Hero Points: Part 3 | KingSpoom's RPG Design & Theory Junkyard

Hero Points: Part 3

What the character knows about hero points, in an rpg, greatly affects the 'fiction' of the game. It is important to make sure that your setting and rules are in alignment for your design to keep the behaviors of players in line with the setting's theme or tone. If characters would expect one thing and players another, you've got yourself setup for some immersion disrupting play. However, sometimes it isn't easy to see the impact a particular rule will have upon player behavior. This is why playtesting your roleplaying game is important.

Example: Imagine an rpg with hero points. These hero points are given to all major npcs and the pcs. They allow you to reduce a fatal wound into a minor one as you are being 'hit'. What impact does this have on the setting? It becomes awfully hard to assassinate any prominent figure without a follow-up of some sort. Try to shoot him through the heart? *spends hero point* You'll always slightly miss. In short, a character might want to snipe the king in his courtyard, but once the player realizes this will never work on a prominent NPC, he'll look for other ways to accomplish his task. There is a conflict between the character's and player's line of thought.

How can characters see hero points? One way is to present it as dumb luck. You try to shoot the king, but he suddenly sneezes and is only grazed. This works well in a lower power setting. It also works better the rarer hero point expenditures are. Another way is to present it as pushing yourself beyond your limits. The knight runs you through with his sword, but you press on to finish the fight. This works better in higher power settings. It also pairs up nicely with character motivations or goals. Yet another way is to present it as fate shaping the world. You strike at the malevolent wizard, but it just wasn't meant to be. This works better in settings designed specifically for it.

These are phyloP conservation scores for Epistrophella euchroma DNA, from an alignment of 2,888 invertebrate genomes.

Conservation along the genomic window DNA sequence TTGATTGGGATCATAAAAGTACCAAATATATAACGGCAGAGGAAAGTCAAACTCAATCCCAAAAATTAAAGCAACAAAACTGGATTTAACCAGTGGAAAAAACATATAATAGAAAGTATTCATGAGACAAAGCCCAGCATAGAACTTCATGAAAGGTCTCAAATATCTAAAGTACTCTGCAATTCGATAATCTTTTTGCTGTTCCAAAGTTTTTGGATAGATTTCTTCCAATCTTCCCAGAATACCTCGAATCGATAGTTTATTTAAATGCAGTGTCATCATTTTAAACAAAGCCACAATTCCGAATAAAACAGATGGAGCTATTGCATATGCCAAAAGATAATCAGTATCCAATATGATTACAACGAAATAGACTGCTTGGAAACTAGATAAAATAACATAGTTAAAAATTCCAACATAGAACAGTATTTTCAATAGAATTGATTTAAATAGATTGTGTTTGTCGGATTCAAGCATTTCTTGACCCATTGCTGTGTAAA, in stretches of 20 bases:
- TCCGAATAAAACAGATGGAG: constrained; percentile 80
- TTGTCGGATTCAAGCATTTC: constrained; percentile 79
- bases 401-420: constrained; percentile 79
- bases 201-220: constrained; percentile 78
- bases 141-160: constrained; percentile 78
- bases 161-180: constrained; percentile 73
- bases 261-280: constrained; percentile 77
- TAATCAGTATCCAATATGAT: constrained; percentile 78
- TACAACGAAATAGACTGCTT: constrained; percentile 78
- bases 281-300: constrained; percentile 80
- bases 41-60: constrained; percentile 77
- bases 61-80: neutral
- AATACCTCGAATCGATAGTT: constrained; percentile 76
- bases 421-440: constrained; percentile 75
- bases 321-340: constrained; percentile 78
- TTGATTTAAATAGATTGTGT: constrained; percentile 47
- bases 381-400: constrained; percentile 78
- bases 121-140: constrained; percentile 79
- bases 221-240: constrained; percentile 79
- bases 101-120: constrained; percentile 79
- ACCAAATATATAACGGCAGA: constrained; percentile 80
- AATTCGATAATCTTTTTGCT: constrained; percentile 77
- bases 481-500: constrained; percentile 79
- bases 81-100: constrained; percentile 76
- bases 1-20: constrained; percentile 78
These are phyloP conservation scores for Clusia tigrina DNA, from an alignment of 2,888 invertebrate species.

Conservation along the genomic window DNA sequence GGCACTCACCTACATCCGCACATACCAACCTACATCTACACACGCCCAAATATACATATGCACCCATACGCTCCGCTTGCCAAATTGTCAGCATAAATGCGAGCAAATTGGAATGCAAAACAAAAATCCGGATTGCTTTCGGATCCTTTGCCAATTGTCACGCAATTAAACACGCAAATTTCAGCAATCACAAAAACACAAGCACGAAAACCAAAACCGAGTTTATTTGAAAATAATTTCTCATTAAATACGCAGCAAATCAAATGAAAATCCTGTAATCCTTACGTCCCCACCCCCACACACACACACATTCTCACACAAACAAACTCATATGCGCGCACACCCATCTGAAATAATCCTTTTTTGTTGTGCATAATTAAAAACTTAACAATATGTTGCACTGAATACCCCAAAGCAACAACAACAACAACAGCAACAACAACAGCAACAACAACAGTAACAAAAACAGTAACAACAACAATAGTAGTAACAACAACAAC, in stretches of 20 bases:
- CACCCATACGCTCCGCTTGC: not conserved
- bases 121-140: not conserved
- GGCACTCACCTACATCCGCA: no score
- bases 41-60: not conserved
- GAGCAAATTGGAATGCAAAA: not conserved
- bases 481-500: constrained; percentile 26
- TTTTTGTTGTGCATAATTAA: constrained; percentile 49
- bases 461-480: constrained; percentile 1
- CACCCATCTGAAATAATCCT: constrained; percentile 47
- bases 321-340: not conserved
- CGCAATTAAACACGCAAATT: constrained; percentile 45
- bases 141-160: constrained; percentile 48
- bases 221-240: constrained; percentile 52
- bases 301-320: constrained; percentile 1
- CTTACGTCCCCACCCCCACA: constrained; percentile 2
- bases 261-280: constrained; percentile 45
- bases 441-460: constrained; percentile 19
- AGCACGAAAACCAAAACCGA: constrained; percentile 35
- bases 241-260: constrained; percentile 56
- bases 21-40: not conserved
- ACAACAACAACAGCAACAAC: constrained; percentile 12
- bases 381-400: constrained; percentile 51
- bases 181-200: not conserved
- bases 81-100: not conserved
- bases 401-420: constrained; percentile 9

10-Sider said...

Great series of articles, KingSpoom; just what I was looking for. One of the "ye olde" RPGs I still enjoy playing is the SPI version (2nd Ed) of DragonQuest. One of the customizations I wanted to add to my houserules was a "brownie point" system, which for the moment I've termed "Esteem". I've found that awarding bonus XP in this game tends to move characters too quickly up the ladder for my taste, and so I was seeking an alternative form of award system. Hope you have or will write other great articles concerning roleplaying.

- 10-Sider

KingSpoom said...


I hope to write other great articles as well, but I often struggle to find a topic to write about.